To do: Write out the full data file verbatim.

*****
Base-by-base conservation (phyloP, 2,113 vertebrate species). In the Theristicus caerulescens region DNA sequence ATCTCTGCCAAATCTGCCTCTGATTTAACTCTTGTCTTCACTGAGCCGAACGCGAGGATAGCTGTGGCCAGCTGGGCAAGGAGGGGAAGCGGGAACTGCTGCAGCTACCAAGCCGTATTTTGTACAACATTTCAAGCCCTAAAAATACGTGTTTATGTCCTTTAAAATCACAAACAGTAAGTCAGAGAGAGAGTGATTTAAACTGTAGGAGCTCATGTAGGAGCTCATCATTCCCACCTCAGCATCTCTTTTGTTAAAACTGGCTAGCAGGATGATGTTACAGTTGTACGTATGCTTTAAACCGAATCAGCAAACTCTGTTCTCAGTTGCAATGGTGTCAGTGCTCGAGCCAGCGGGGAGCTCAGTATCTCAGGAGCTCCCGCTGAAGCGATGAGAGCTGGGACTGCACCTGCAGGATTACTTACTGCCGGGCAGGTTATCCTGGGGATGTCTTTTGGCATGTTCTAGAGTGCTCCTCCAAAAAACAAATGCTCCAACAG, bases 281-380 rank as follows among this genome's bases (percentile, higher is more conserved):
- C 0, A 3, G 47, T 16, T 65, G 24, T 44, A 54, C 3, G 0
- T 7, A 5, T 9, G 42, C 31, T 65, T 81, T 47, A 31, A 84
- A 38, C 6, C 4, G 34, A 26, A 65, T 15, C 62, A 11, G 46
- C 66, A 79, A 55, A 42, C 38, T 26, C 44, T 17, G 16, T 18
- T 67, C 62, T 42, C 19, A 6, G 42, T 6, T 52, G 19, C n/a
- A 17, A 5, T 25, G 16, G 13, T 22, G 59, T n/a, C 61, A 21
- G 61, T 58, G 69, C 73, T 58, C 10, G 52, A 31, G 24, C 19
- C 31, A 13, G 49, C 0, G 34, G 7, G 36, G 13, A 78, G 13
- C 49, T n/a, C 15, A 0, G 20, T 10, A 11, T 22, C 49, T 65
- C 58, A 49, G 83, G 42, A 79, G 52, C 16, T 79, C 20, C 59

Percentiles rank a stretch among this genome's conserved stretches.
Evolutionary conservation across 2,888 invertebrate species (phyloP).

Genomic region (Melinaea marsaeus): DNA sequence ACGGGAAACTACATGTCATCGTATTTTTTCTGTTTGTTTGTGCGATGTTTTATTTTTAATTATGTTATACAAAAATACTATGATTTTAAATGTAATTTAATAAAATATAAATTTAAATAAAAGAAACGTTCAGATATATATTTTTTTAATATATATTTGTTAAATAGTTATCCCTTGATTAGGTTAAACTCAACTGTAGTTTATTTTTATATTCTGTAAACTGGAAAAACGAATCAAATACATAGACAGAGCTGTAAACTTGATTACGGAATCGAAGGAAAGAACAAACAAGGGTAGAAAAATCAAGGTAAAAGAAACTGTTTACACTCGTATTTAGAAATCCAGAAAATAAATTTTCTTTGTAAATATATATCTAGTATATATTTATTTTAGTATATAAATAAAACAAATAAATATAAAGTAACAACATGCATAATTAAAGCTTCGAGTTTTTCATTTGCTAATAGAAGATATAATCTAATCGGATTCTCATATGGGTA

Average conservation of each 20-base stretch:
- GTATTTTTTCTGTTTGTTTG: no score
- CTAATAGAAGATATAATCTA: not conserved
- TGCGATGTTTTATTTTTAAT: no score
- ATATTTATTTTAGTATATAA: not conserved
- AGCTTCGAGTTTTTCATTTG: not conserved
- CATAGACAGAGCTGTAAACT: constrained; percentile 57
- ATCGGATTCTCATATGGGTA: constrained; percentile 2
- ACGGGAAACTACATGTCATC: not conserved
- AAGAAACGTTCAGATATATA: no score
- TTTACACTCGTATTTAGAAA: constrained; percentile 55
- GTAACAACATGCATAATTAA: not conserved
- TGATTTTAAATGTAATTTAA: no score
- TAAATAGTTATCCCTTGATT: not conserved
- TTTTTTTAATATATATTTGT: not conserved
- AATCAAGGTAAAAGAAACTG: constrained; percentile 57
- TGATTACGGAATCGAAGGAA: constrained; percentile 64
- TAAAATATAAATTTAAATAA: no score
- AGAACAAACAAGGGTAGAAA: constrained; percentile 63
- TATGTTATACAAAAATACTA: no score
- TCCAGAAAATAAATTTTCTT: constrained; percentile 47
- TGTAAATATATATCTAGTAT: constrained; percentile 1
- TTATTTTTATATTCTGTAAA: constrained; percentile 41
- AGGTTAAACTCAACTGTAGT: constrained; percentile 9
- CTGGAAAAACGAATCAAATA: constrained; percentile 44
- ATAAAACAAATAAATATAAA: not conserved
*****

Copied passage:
Base-by-base conservation (phyloP, 2,113 vertebrate species). In the Theristicus caerulescens region DNA sequence ATCTCTGCCAAATCTGCCTCTGATTTAACTCTTGTCTTCACTGAGCCGAACGCGAGGATAGCTGTGGCCAGCTGGGCAAGGAGGGGAAGCGGGAACTGCTGCAGCTACCAAGCCGTATTTTGTACAACATTTCAAGCCCTAAAAATACGTGTTTATGTCCTTTAAAATCACAAACAGTAAGTCAGAGAGAGAGTGATTTAAACTGTAGGAGCTCATGTAGGAGCTCATCATTCCCACCTCAGCATCTCTTTTGTTAAAACTGGCTAGCAGGATGATGTTACAGTTGTACGTATGCTTTAAACCGAATCAGCAAACTCTGTTCTCAGTTGCAATGGTGTCAGTGCTCGAGCCAGCGGGGAGCTCAGTATCTCAGGAGCTCCCGCTGAAGCGATGAGAGCTGGGACTGCACCTGCAGGATTACTTACTGCCGGGCAGGTTATCCTGGGGATGTCTTTTGGCATGTTCTAGAGTGCTCCTCCAAAAAACAAATGCTCCAACAG, bases 281-380 rank as follows among this genome's bases (percentile, higher is more conserved):
- C 0, A 3, G 47, T 16, T 65, G 24, T 44, A 54, C 3, G 0
- T 7, A 5, T 9, G 42, C 31, T 65, T 81, T 47, A 31, A 84
- A 38, C 6, C 4, G 34, A 26, A 65, T 15, C 62, A 11, G 46
- C 66, A 79, A 55, A 42, C 38, T 26, C 44, T 17, G 16, T 18
- T 67, C 62, T 42, C 19, A 6, G 42, T 6, T 52, G 19, C n/a
- A 17, A 5, T 25, G 16, G 13, T 22, G 59, T n/a, C 61, A 21
- G 61, T 58, G 69, C 73, T 58, C 10, G 52, A 31, G 24, C 19
- C 31, A 13, G 49, C 0, G 34, G 7, G 36, G 13, A 78, G 13
- C 49, T n/a, C 15, A 0, G 20, T 10, A 11, T 22, C 49, T 65
- C 58, A 49, G 83, G 42, A 79, G 52, C 16, T 79, C 20, C 59

Percentiles rank a stretch among this genome's conserved stretches.
Evolutionary conservation across 2,888 invertebrate species (phyloP).

Genomic region (Melinaea marsaeus): DNA sequence ACGGGAAACTACATGTCATCGTATTTTTTCTGTTTGTTTGTGCGATGTTTTATTTTTAATTATGTTATACAAAAATACTATGATTTTAAATGTAATTTAATAAAATATAAATTTAAATAAAAGAAACGTTCAGATATATATTTTTTTAATATATATTTGTTAAATAGTTATCCCTTGATTAGGTTAAACTCAACTGTAGTTTATTTTTATATTCTGTAAACTGGAAAAACGAATCAAATACATAGACAGAGCTGTAAACTTGATTACGGAATCGAAGGAAAGAACAAACAAGGGTAGAAAAATCAAGGTAAAAGAAACTGTTTACACTCGTATTTAGAAATCCAGAAAATAAATTTTCTTTGTAAATATATATCTAGTATATATTTATTTTAGTATATAAATAAAACAAATAAATATAAAGTAACAACATGCATAATTAAAGCTTCGAGTTTTTCATTTGCTAATAGAAGATATAATCTAATCGGATTCTCATATGGGTA

Average conservation of each 20-base stretch:
- GTATTTTTTCTGTTTGTTTG: no score
- CTAATAGAAGATATAATCTA: not conserved
- TGCGATGTTTTATTTTTAAT: no score
- ATATTTATTTTAGTATATAA: not conserved
- AGCTTCGAGTTTTTCATTTG: not conserved
- CATAGACAGAGCTGTAAACT: constrained; percentile 57
- ATCGGATTCTCATATGGGTA: constrained; percentile 2
- ACGGGAAACTACATGTCATC: not conserved
- AAGAAACGTTCAGATATATA: no score
- TTTACACTCGTATTTAGAAA: constrained; percentile 55
- GTAACAACATGCATAATTAA: not conserved
- TGATTTTAAATGTAATTTAA: no score
- TAAATAGTTATCCCTTGATT: not conserved
- TTTTTTTAATATATATTTGT: not conserved
- AATCAAGGTAAAAGAAACTG: constrained; percentile 57
- TGATTACGGAATCGAAGGAA: constrained; percentile 64
- TAAAATATAAATTTAAATAA: no score
- AGAACAAACAAGGGTAGAAA: constrained; percentile 63
- TATGTTATACAAAAATACTA: no score
- TCCAGAAAATAAATTTTCTT: constrained; percentile 47
- TGTAAATATATATCTAGTAT: constrained; percentile 1
- TTATTTTTATATTCTGTAAA: constrained; percentile 41
- AGGTTAAACTCAACTGTAGT: constrained; percentile 9
- CTGGAAAAACGAATCAAATA: constrained; percentile 44
- ATAAAACAAATAAATATAAA: not conserved